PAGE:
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A Low Glycemic Index Diet for Blood Sugar Control

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sugar metabolism Does this sound familiar? You’re on edge and irritable when you haven’t eaten. You’re tired and wiped out when you’re full. Before you know it, you’re hungry again. You must eat something—now! A cookie, a bagel, anything.

Research shows that almost all women and 70 percent of men are plagued by food cravings. And, one major cause of food cravings is unbalanced blood sugar, especially low blood sugar.

Low blood sugar tells your brain it needs a pick-me-up. So you grab a candy bar, chips, a soda or other snack. Anything for that “quick fix”. But any benefit is short lived, and soon you’re back to the cravings once again.

Some experts believe that when you make use of the glycemic index (GI) to prepare healthy meals, it helps to keep your blood glucose levels under control, so you avoid those swings. Research is starting to back this up. A 2010 study published in the American Journal of Clinical Nutrition found that insulin resistance was reduced when a low-glycemic diet was combined with exercise.

The glycemic index measures and ranks foods on how they affect our blood glucose levels in the two or three hours after eating. A food with a low glycemic index value—55 or less— takes longer to digest and absorb. As a result, the foods’ nutrients are released gradually, helping to keep blood sugar levels more stable.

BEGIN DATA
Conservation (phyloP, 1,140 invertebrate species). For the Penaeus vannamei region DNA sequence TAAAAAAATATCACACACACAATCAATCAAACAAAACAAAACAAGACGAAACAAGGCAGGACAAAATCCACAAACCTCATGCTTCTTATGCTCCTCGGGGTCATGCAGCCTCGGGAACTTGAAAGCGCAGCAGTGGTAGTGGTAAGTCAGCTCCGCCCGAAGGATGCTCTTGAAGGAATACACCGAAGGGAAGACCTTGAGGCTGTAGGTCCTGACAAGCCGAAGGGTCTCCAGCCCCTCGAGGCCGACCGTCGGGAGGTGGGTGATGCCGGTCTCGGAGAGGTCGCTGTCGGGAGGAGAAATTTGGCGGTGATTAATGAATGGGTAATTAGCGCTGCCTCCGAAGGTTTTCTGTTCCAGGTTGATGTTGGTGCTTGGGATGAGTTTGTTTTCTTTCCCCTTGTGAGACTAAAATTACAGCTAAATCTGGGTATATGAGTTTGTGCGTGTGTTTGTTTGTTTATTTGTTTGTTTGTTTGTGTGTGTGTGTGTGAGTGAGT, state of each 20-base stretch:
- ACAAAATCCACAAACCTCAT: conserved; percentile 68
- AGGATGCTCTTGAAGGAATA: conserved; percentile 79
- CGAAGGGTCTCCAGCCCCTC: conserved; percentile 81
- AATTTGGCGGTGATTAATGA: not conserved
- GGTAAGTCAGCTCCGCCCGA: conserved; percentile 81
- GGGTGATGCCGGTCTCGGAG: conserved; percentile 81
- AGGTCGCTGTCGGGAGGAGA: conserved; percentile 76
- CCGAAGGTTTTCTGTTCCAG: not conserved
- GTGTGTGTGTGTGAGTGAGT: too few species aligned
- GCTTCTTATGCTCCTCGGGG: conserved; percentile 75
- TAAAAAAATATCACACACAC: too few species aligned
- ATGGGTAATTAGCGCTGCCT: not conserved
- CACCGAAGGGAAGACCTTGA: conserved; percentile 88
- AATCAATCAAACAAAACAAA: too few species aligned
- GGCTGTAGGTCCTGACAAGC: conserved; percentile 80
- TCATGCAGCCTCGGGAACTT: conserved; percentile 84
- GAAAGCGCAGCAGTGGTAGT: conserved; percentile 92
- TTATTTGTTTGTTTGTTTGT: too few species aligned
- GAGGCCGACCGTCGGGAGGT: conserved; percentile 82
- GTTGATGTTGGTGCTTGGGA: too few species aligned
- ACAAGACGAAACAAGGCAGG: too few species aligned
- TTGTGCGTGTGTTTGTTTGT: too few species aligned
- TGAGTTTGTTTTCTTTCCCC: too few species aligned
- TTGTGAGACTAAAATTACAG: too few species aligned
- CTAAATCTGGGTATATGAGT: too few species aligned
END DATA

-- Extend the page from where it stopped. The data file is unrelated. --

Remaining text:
Not all foods that you might think would have high values do have them, while other foods you might expect would have low values actually have high values. Here are a few tips to help you identify foods that are best for you so you can eat more healthfully:

  • Foods that are white tend to have a higher glycemic index. This includes processed foods made with white flour and white sugar—but even white potatoes have a high GI.
  • Concentrate on eating foods that are high in fiber. In general, high-fiber foods take longer to digest and therefore produce a slower rise in blood glucose levels.
  • Foods high in protein, while not necessarily high in fiber, typically score lower on the glycemic index scale.
  • A person’s glycemic response to a food also depends on the other foods eaten along with it. You would rarely eat a high GI food by itself. Combine high GI foods with low GI foods to help moderate the effect on blood sugar levels and reduce the overall GI of the meal.

A comprehensive listing of over 2,400 foods and their GI values can be found here: http://www.mendosa.com/gilists.htm

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